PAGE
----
COVID-19 cases are still rising in Coffee County, but not at a rate that has alarmed EMA Director James Brown.

As of Friday afternoon, 224 people here have tested positive for the virus that grew into a pandemic in the past five months world-wide and the past three months in Alabama.

That’s not the number Brown is looking at. He’s more focused on the number of active cases.

“Our numbers of active cases are still in the same range,” Brown said. “So as new people are coming on, others are coming off. When you look at the 220 or whatever it’s sitting it, it looks bad. But when 160-something of them have come off …

“When I would be concerned is when the active cases start to spike, because that would mean we’d have to hospitalize more people, possibly. That was our whole thing behind flattening the curve. We wanted to lower that peak. As long as we don’t start peaking again, we’ll be good. Right now I’m not overly concerned.”

On Friday afternoon, the state’s dashboard data on the coronavirus listed Coffee County having 62 new cases in the last 14 days. Of course, the number of tests given — both across the state and in the county — has jumped considerably. More than one-third of the total tests given in the county have taken place in the past two weeks. Those 62 new cases came out of 611 tests here in the past 14 days.

In Alabama, the number of positive cases has been 16,823 in 208,883 total tests. In the past two weeks, 5,461 positive cases resulted from 74,118 total tests.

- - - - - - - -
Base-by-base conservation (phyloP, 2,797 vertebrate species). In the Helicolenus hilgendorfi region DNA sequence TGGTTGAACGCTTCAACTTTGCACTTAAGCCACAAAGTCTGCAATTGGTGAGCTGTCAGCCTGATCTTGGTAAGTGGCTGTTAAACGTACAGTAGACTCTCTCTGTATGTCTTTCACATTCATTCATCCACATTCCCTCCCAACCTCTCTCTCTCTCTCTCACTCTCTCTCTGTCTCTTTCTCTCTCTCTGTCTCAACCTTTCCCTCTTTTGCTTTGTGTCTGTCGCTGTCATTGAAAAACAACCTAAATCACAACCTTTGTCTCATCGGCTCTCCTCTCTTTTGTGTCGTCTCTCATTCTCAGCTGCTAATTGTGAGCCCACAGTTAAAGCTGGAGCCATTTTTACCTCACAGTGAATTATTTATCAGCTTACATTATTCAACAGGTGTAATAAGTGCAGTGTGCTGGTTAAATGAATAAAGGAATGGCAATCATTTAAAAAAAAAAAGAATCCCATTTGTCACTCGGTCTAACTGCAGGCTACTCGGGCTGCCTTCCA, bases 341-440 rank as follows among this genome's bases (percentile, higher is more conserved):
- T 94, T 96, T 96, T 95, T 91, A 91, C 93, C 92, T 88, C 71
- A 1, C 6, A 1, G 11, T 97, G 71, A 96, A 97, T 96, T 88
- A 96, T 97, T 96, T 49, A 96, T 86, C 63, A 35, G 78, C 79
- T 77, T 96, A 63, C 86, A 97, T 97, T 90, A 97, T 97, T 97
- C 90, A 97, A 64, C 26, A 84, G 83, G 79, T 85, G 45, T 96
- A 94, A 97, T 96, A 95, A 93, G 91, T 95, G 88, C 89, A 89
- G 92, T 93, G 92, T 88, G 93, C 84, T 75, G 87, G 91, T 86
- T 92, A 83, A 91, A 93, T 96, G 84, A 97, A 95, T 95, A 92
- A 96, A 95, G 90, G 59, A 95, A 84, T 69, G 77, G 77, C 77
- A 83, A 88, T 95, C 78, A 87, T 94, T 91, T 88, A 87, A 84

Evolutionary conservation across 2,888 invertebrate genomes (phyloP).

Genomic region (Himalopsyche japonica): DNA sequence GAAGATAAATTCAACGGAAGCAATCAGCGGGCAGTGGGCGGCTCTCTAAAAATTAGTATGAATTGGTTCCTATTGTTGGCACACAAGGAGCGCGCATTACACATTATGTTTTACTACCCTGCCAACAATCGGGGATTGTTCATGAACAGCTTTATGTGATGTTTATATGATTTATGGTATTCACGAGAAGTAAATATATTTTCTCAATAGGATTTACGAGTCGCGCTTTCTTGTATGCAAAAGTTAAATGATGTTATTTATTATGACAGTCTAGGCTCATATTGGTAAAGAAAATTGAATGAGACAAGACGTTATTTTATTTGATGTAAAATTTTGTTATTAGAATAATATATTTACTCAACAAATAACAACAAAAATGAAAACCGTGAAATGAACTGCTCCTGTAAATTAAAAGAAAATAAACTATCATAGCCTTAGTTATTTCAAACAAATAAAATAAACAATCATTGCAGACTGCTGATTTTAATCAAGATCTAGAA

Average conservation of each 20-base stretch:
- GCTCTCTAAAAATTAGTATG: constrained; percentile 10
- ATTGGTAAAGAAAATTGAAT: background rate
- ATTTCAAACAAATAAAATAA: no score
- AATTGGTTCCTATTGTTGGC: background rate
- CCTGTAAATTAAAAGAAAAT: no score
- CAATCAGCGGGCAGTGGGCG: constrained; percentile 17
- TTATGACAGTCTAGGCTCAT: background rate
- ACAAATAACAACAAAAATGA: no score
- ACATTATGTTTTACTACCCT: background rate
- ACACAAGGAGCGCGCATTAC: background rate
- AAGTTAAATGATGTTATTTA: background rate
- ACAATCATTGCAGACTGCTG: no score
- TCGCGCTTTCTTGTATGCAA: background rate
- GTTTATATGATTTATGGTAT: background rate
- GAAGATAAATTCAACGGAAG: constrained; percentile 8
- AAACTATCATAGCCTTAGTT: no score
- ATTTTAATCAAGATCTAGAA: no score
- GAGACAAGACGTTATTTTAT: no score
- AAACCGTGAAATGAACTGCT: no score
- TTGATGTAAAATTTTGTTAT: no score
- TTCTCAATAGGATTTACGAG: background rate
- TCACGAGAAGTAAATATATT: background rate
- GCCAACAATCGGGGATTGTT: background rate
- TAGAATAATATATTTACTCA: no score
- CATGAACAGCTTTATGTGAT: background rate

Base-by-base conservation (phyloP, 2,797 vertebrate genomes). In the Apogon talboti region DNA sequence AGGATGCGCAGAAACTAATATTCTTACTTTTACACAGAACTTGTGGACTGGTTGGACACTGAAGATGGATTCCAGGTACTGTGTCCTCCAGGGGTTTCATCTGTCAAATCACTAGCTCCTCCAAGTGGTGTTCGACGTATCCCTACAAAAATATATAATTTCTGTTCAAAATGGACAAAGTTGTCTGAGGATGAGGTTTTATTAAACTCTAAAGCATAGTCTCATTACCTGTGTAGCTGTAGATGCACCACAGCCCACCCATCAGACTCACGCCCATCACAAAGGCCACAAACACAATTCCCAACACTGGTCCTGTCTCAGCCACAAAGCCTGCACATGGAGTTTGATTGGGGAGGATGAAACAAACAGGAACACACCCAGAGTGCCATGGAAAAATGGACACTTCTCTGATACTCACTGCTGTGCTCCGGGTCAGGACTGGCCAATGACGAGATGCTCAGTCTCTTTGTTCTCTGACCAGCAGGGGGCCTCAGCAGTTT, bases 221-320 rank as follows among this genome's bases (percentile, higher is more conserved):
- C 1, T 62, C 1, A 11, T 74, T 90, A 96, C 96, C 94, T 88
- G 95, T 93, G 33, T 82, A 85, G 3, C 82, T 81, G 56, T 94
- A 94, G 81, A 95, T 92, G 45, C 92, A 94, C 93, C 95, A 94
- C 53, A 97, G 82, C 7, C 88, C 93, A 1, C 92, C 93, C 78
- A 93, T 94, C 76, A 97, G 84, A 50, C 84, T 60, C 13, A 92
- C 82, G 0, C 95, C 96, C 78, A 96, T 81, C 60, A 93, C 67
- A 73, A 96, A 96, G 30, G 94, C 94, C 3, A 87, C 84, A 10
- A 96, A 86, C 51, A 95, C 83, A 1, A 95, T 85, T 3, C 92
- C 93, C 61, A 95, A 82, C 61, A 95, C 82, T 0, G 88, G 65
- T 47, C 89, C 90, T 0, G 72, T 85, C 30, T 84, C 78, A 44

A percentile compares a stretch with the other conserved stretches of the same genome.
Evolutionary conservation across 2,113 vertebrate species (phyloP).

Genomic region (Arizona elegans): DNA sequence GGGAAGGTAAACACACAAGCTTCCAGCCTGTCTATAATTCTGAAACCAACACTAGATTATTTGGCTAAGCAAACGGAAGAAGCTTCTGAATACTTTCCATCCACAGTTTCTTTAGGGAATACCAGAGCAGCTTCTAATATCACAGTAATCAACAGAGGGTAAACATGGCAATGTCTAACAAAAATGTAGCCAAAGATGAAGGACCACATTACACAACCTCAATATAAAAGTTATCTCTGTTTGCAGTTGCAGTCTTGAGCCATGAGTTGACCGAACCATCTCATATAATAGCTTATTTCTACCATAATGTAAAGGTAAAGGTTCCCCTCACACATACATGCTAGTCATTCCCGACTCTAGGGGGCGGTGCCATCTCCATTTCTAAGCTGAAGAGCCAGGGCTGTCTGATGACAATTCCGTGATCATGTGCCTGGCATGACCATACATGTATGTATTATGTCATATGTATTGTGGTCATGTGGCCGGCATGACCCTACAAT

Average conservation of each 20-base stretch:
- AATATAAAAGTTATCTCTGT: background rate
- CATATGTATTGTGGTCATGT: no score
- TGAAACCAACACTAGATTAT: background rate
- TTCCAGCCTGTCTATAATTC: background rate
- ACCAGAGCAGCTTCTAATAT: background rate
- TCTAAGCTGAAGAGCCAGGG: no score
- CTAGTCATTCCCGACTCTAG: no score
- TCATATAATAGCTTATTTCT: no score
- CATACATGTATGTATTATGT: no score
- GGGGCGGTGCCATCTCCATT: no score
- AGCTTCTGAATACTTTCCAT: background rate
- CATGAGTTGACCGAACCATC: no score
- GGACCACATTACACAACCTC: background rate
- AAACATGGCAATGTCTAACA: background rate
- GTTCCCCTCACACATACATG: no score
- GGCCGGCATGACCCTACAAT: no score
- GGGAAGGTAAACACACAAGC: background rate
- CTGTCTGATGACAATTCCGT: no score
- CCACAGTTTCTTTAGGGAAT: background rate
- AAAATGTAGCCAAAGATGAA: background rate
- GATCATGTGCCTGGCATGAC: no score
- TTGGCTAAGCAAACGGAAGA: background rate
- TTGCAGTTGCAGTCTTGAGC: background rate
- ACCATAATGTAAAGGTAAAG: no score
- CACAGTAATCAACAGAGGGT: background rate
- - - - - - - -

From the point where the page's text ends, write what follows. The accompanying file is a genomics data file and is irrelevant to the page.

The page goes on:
There has been one death attributed to the virus in Coffee County. In Alabama, that number is 605. The total number of hospitalizations in the state is 1,783 as of Friday afternoon. That number doesn’t include the number of active hospitalizations, which is considerably less.

Overall, 1,766 people in Coffee County have been tested with 224 positive cases.

“If you look, up until May we only had one testing site put up by ADPH in the county,” Brown said. “Now we have twice a week where we’re testing in Coffee County. That’s a good thing. That does account for some of the rise in numbers, but not all of it.”

The county EMA director said the guidelines issued at the outbreak of the pandemic will help now. He said more positive tests were expected when the economy started to reopen this month.

“The thing we need to do is have everybody still try to do social distancing as much as possible,” he said. “Wear masks when you can. No handshakes. All the things we’ve told everybody to do. We have to keep maintaining that so we don’t get those spikes.”

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